1. Back up your stuff. Having your data hosted in the cloud means you don’t have to worry about it disappearing when your laptop or server crashes. But what if your cloud service goes under or your account is deleted for some reason? Have you made a local backup of your essential files and treasured family photos? One of the participants mentioned the Library of Congress digital preservation toolkit for preserving family memories (

2. Private browsing for “un-personalising” search results. If you want to make sure that your results are not being influenced by past searches and browsing behaviour, find out where the private browsing option is in your browser (in Chrome it is called Incognito). This ignores all cookies and past search history and is as close as you can get to unfiltered results.

3. Change the order of your search terms to change the order in which results are listed. This is an old trick but still seems to work.

4. Use advanced search commands such as site:, filetype;, intext:, to focus your search. Some of the commands are available not just in Google but also in Bing and DuckDuckGo.

5. Create “newspapers” of articles mentioned on Twitter, Facebook, Google+ or news sites by using services such as ( These can be generated from hashtags, keyword searches or your own Twitterstream. Have a look in the news stand to see if someone has already created a paper on your topic. automatically compiles the newspaper but there are other services such as Storify ( and ( that enable individuals to curate the content that appears in their personal newspaper.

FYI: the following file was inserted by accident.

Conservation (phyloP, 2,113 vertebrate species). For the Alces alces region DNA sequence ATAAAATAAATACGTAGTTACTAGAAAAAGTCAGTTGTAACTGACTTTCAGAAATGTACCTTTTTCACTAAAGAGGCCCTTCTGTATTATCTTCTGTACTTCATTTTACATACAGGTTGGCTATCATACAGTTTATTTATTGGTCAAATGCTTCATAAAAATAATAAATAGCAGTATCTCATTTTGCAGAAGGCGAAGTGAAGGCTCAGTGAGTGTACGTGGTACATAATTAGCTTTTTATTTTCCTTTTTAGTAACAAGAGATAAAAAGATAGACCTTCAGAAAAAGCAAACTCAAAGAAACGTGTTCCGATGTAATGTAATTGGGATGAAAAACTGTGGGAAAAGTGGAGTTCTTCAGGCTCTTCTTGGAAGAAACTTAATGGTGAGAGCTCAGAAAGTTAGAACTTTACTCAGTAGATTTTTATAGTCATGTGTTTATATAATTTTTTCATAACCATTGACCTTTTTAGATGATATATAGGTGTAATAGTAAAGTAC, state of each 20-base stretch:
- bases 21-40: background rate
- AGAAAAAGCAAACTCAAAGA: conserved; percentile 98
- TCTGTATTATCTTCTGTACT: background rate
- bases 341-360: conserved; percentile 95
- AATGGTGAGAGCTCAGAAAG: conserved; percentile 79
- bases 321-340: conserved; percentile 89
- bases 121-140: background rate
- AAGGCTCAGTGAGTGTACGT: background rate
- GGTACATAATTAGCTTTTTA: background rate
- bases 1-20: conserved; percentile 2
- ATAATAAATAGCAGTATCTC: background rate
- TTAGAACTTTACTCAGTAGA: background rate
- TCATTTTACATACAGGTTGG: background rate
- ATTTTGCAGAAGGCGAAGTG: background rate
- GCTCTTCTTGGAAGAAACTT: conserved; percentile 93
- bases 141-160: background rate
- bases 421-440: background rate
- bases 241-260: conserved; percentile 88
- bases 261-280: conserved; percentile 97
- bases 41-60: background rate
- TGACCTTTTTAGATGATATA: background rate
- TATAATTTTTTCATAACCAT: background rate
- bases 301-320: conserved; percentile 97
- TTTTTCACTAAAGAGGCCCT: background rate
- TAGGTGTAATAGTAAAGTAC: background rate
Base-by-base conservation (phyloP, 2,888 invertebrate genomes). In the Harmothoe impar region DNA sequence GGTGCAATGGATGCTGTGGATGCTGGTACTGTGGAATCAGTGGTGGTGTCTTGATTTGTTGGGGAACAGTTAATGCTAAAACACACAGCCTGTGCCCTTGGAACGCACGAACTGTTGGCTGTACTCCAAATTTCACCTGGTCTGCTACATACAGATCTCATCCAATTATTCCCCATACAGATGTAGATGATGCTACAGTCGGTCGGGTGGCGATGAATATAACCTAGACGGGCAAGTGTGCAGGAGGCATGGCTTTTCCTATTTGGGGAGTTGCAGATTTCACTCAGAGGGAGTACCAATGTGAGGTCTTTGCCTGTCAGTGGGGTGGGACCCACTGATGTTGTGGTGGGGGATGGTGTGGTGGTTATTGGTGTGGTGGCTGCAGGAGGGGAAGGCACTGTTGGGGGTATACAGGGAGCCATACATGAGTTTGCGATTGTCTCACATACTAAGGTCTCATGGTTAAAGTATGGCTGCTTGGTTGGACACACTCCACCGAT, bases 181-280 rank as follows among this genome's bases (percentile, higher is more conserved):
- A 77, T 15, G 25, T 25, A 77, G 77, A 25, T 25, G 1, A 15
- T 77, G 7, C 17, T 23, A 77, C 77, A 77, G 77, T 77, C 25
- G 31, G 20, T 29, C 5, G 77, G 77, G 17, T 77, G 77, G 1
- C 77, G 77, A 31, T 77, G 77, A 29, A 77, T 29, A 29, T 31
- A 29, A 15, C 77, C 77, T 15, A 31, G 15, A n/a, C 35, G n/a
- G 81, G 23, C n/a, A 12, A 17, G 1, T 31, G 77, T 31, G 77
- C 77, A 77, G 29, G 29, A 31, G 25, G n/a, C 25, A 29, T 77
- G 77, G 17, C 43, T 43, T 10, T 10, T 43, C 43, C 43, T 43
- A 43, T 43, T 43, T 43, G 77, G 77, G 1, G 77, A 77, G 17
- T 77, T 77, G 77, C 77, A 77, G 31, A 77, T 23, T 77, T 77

6. Guardian Data Store for datasets and visualisations relating to stories in the news ( This was so popular that it was mentioned twice for inclusion in the top tips. What people liked about this is that the source of the data is always given and there are links to the original datasets.

7. Million Short If you are fed up with seeing the same results from Google again and again give Million Short a try. Million Short runs your search and then removes the most popular web sites from the results. Originally, as its name suggests, it removed the top 1 million but the default has changed to the top 10,000. The page that best answers your question might not be well optimised for search engines or might cover a topic that is so “niche” that it never makes it into the top results in Google or Bing. One person loved it because the type of research they do often pulls up pages of Amazon and eBay results in Google. Not a problem with Million Short